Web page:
NHTSA Finalizes Automatic Emergency Braking Mandate

The National Highway Traffic Safety Administration recently finalized a new Federal Motor Vehicle Safety Standard that mandates automatic emergency braking or AEB technology for all passenger cars and light trucks by September 2029.

[Above photo by NHTSA]

NHTSA expects this new standard – FMVSS No. 127 – should significantly reduce rear-end and pedestrian crashes, plus save at least 360 lives a year and prevent at least 24,000 injuries annually.

The agency said AEB systems use sensors to detect when a vehicle is close to crashing into a vehicle or pedestrian in front of them and automatically applies the brakes if the driver has not done so.

The new standard applies to nearly all U.S. light vehicles with a gross vehicle weight rating of 10,000 pounds or less. It requires all cars and light trucks in that category to be able to stop and avoid contact with a vehicle in front of them up to 62 miles per hour, with those systems also required to detect pedestrians in both daylight and darkness, NHTSA said.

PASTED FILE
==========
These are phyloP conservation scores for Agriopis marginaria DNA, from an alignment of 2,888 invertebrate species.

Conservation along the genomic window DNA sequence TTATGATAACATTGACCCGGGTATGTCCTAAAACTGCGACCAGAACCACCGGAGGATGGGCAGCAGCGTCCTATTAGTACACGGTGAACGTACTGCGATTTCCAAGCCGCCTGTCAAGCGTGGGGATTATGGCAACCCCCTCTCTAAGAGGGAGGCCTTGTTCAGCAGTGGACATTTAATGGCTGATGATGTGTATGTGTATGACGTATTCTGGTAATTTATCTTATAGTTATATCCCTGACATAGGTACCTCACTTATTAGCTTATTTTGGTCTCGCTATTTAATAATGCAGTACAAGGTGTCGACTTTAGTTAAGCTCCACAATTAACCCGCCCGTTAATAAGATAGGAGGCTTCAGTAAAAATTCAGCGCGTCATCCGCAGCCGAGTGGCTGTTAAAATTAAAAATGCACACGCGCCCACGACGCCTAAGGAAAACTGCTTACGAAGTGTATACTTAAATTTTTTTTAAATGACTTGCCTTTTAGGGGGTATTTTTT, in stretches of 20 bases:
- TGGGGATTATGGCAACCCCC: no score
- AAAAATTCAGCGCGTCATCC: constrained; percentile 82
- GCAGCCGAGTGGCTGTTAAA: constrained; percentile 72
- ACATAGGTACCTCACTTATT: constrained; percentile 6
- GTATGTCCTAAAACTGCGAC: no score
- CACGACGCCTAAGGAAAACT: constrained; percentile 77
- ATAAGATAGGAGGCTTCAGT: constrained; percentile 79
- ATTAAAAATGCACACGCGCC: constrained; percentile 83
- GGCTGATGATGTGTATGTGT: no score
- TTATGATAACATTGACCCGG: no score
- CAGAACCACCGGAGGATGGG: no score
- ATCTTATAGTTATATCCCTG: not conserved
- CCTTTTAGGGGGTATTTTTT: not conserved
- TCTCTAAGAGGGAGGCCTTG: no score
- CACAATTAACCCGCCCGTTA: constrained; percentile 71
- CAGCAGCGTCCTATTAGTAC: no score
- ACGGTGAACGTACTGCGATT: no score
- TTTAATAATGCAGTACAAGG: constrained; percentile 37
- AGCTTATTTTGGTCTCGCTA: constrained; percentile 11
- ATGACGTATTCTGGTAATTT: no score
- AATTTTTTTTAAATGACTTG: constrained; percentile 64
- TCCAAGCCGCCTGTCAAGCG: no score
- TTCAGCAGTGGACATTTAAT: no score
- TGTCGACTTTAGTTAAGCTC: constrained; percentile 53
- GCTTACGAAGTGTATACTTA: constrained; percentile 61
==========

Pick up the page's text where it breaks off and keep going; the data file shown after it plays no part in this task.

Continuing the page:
Sophie Shulman, Photo by NHTSA.

In addition, the standard requires that the system apply the brakes automatically up to 90 mph when a collision with a lead vehicle is imminent, and up to 45 mph when a pedestrian is detected, the agency added.

“This technology is now mature enough to require it in all new cars and light trucks,” noted Sophie Shulman, deputy administrator for NHTSA, in a statement.

“In fact, this technology is now so advanced that we’re requiring these systems to be even more effective at higher speeds and to detect pedestrians,” she added. “Most new vehicles already come with AEB, and we expect that many cars and light trucks will be able to meet this standard ahead of the deadline, meaning even more lives will be saved thanks to this technology.” 

Concurrently, NHTSA and the Federal Motor Carrier Safety Administration are finalizing a separate notice of proposed rulemaking they’ve been working on since June 2023 that would mandate AEB for heavy vehicles, including tractor trailers.

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